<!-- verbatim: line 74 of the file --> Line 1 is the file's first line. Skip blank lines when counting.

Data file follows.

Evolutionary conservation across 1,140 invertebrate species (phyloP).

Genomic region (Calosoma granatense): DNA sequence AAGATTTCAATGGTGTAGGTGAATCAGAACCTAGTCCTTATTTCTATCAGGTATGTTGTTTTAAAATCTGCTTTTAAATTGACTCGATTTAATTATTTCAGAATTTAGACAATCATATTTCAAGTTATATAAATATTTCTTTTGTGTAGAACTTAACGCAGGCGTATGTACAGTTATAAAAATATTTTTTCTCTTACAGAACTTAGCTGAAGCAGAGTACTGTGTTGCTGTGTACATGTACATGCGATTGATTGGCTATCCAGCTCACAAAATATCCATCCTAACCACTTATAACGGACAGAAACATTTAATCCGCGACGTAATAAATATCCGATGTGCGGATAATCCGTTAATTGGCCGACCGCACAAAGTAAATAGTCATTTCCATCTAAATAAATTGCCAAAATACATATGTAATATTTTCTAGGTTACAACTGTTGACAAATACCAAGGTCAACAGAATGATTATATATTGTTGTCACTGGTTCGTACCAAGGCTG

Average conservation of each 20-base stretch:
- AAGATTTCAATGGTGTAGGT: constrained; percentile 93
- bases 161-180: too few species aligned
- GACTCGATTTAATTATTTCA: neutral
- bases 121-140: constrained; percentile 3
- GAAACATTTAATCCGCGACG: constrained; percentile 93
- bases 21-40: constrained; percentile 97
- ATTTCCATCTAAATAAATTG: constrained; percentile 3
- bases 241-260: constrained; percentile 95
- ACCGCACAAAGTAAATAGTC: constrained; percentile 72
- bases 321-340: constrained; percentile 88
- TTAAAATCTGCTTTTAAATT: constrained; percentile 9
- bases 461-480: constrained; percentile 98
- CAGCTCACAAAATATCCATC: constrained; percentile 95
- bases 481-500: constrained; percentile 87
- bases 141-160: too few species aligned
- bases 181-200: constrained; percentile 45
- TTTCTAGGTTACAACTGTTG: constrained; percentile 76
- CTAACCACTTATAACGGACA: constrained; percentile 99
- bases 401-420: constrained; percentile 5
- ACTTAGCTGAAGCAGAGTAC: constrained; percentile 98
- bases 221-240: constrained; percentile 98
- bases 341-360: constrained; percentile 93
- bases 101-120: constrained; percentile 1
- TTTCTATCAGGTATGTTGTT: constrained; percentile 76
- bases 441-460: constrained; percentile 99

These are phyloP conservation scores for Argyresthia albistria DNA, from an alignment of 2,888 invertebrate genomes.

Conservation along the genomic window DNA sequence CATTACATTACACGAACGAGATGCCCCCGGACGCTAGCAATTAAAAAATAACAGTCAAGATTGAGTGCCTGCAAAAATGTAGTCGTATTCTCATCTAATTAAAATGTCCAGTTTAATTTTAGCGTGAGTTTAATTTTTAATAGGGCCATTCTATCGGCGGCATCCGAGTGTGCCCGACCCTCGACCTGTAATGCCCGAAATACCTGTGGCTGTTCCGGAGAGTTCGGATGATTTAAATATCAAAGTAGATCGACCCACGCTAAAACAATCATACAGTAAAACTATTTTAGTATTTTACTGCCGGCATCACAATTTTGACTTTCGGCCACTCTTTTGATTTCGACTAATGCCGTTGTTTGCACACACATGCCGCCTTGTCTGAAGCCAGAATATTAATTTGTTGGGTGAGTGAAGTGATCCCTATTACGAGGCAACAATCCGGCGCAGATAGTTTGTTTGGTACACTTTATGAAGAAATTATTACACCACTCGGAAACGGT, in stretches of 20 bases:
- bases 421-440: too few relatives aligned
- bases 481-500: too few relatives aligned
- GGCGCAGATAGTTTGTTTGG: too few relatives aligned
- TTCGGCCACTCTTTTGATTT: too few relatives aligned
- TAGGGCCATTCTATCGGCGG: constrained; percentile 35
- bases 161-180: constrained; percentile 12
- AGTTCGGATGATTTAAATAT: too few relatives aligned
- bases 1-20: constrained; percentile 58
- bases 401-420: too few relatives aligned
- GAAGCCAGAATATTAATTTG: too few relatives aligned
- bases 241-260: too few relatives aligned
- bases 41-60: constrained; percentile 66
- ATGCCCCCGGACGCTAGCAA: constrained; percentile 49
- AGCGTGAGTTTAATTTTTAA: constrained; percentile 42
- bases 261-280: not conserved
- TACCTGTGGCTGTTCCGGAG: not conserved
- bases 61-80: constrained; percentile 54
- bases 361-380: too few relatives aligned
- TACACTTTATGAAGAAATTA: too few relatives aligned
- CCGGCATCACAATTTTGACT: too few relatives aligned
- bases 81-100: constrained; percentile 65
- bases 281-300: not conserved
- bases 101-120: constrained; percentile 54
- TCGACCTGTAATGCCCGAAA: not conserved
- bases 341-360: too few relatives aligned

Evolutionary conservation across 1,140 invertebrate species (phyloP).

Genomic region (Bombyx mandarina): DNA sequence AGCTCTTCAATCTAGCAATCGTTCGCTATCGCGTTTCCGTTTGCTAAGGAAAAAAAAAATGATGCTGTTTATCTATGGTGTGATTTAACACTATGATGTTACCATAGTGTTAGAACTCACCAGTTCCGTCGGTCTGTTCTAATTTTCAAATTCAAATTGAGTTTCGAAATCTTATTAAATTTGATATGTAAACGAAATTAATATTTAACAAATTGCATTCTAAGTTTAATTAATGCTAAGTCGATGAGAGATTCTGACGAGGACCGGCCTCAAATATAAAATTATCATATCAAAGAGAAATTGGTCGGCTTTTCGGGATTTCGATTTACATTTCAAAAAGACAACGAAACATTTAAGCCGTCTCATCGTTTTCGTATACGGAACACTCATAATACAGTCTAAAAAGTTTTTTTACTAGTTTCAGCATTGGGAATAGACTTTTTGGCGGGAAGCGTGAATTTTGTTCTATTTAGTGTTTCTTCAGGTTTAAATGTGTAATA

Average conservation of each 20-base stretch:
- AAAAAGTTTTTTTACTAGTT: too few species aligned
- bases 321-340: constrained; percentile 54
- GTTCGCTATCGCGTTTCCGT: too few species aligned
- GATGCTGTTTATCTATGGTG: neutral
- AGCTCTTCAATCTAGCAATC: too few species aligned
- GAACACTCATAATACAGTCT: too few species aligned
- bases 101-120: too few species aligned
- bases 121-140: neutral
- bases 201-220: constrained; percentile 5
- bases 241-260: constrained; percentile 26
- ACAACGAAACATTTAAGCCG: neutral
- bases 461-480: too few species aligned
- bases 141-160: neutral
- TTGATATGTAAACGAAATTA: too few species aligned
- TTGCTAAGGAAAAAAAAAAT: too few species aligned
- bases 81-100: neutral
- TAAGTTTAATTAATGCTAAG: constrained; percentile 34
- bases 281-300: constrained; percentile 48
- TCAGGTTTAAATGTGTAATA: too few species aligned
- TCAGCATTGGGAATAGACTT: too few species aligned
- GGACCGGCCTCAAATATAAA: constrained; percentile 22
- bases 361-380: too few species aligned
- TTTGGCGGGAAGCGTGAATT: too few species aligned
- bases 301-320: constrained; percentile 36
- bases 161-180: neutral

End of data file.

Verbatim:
- bases 81-100: neutral